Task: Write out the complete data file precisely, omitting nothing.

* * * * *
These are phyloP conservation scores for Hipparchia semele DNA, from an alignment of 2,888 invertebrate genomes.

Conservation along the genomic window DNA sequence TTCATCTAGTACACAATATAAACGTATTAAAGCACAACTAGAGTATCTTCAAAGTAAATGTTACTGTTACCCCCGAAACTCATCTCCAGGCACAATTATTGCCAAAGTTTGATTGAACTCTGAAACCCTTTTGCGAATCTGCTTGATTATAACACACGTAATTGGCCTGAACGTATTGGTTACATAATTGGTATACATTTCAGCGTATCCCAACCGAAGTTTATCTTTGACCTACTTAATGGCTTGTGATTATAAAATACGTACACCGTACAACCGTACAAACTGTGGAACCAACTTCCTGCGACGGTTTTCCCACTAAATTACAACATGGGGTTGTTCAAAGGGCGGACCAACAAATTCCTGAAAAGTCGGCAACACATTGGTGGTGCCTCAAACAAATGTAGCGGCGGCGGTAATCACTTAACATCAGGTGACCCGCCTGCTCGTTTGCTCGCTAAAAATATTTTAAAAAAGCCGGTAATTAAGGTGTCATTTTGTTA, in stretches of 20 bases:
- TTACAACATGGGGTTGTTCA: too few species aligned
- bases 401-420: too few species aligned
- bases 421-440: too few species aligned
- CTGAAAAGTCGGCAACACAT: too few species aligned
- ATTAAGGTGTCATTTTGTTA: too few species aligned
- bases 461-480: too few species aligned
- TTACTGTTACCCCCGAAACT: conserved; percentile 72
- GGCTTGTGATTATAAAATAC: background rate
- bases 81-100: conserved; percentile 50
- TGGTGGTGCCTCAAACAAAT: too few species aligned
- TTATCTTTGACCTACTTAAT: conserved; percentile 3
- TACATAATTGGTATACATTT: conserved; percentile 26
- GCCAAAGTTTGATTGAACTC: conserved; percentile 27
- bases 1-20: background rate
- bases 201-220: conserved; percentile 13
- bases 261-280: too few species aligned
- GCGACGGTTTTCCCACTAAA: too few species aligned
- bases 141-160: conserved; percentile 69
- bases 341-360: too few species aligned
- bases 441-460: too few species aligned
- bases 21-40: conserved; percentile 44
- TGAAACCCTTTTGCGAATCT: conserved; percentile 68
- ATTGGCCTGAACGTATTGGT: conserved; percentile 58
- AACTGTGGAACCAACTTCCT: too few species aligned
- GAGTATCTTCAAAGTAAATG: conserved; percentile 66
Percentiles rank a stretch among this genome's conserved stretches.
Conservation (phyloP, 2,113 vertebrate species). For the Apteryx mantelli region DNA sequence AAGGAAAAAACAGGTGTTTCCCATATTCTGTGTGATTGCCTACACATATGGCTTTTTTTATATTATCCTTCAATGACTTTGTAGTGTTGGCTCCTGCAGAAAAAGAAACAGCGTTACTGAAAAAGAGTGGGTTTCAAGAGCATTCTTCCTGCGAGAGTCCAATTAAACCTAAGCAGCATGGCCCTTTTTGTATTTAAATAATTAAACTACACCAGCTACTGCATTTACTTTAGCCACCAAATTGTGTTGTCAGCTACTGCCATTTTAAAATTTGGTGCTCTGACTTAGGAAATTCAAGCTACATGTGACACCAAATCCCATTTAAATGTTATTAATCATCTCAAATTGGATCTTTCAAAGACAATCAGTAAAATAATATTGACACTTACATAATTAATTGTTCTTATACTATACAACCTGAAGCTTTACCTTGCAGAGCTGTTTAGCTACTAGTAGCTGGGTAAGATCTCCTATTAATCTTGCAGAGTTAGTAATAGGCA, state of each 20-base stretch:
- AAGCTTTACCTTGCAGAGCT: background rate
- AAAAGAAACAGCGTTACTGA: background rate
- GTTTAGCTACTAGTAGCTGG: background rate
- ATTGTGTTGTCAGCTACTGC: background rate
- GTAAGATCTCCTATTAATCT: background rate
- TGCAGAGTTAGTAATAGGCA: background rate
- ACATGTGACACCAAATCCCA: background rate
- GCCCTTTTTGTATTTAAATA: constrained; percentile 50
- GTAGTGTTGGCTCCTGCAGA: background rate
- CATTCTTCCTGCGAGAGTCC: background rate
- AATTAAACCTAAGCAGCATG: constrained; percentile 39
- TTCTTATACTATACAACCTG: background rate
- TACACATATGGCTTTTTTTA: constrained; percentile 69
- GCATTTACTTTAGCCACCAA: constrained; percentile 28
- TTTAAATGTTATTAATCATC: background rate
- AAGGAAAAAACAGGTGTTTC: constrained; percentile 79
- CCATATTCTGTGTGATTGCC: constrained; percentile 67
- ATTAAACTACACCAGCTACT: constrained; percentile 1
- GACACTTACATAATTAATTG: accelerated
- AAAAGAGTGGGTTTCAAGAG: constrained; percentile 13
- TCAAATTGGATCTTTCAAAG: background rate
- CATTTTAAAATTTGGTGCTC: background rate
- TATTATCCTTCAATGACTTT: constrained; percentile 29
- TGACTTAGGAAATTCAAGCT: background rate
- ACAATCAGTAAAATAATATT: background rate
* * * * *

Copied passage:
These are phyloP conservation scores for Hipparchia semele DNA, from an alignment of 2,888 invertebrate genomes.

Conservation along the genomic window DNA sequence TTCATCTAGTACACAATATAAACGTATTAAAGCACAACTAGAGTATCTTCAAAGTAAATGTTACTGTTACCCCCGAAACTCATCTCCAGGCACAATTATTGCCAAAGTTTGATTGAACTCTGAAACCCTTTTGCGAATCTGCTTGATTATAACACACGTAATTGGCCTGAACGTATTGGTTACATAATTGGTATACATTTCAGCGTATCCCAACCGAAGTTTATCTTTGACCTACTTAATGGCTTGTGATTATAAAATACGTACACCGTACAACCGTACAAACTGTGGAACCAACTTCCTGCGACGGTTTTCCCACTAAATTACAACATGGGGTTGTTCAAAGGGCGGACCAACAAATTCCTGAAAAGTCGGCAACACATTGGTGGTGCCTCAAACAAATGTAGCGGCGGCGGTAATCACTTAACATCAGGTGACCCGCCTGCTCGTTTGCTCGCTAAAAATATTTTAAAAAAGCCGGTAATTAAGGTGTCATTTTGTTA, in stretches of 20 bases:
- TTACAACATGGGGTTGTTCA: too few species aligned
- bases 401-420: too few species aligned
- bases 421-440: too few species aligned
- CTGAAAAGTCGGCAACACAT: too few species aligned
- ATTAAGGTGTCATTTTGTTA: too few species aligned
- bases 461-480: too few species aligned
- TTACTGTTACCCCCGAAACT: conserved; percentile 72
- GGCTTGTGATTATAAAATAC: background rate
- bases 81-100: conserved; percentile 50
- TGGTGGTGCCTCAAACAAAT: too few species aligned
- TTATCTTTGACCTACTTAAT: conserved; percentile 3
- TACATAATTGGTATACATTT: conserved; percentile 26
- GCCAAAGTTTGATTGAACTC: conserved; percentile 27
- bases 1-20: background rate
- bases 201-220: conserved; percentile 13
- bases 261-280: too few species aligned
- GCGACGGTTTTCCCACTAAA: too few species aligned
- bases 141-160: conserved; percentile 69
- bases 341-360: too few species aligned
- bases 441-460: too few species aligned
- bases 21-40: conserved; percentile 44
- TGAAACCCTTTTGCGAATCT: conserved; percentile 68
- ATTGGCCTGAACGTATTGGT: conserved; percentile 58
- AACTGTGGAACCAACTTCCT: too few species aligned
- GAGTATCTTCAAAGTAAATG: conserved; percentile 66
Percentiles rank a stretch among this genome's conserved stretches.
Conservation (phyloP, 2,113 vertebrate species). For the Apteryx mantelli region DNA sequence AAGGAAAAAACAGGTGTTTCCCATATTCTGTGTGATTGCCTACACATATGGCTTTTTTTATATTATCCTTCAATGACTTTGTAGTGTTGGCTCCTGCAGAAAAAGAAACAGCGTTACTGAAAAAGAGTGGGTTTCAAGAGCATTCTTCCTGCGAGAGTCCAATTAAACCTAAGCAGCATGGCCCTTTTTGTATTTAAATAATTAAACTACACCAGCTACTGCATTTACTTTAGCCACCAAATTGTGTTGTCAGCTACTGCCATTTTAAAATTTGGTGCTCTGACTTAGGAAATTCAAGCTACATGTGACACCAAATCCCATTTAAATGTTATTAATCATCTCAAATTGGATCTTTCAAAGACAATCAGTAAAATAATATTGACACTTACATAATTAATTGTTCTTATACTATACAACCTGAAGCTTTACCTTGCAGAGCTGTTTAGCTACTAGTAGCTGGGTAAGATCTCCTATTAATCTTGCAGAGTTAGTAATAGGCA, state of each 20-base stretch:
- AAGCTTTACCTTGCAGAGCT: background rate
- AAAAGAAACAGCGTTACTGA: background rate
- GTTTAGCTACTAGTAGCTGG: background rate
- ATTGTGTTGTCAGCTACTGC: background rate
- GTAAGATCTCCTATTAATCT: background rate
- TGCAGAGTTAGTAATAGGCA: background rate
- ACATGTGACACCAAATCCCA: background rate
- GCCCTTTTTGTATTTAAATA: constrained; percentile 50
- GTAGTGTTGGCTCCTGCAGA: background rate
- CATTCTTCCTGCGAGAGTCC: background rate
- AATTAAACCTAAGCAGCATG: constrained; percentile 39
- TTCTTATACTATACAACCTG: background rate
- TACACATATGGCTTTTTTTA: constrained; percentile 69
- GCATTTACTTTAGCCACCAA: constrained; percentile 28
- TTTAAATGTTATTAATCATC: background rate
- AAGGAAAAAACAGGTGTTTC: constrained; percentile 79
- CCATATTCTGTGTGATTGCC: constrained; percentile 67
- ATTAAACTACACCAGCTACT: constrained; percentile 1
- GACACTTACATAATTAATTG: accelerated
- AAAAGAGTGGGTTTCAAGAG: constrained; percentile 13
- TCAAATTGGATCTTTCAAAG: background rate
- CATTTTAAAATTTGGTGCTC: background rate
- TATTATCCTTCAATGACTTT: constrained; percentile 29
- TGACTTAGGAAATTCAAGCT: background rate
- ACAATCAGTAAAATAATATT: background rate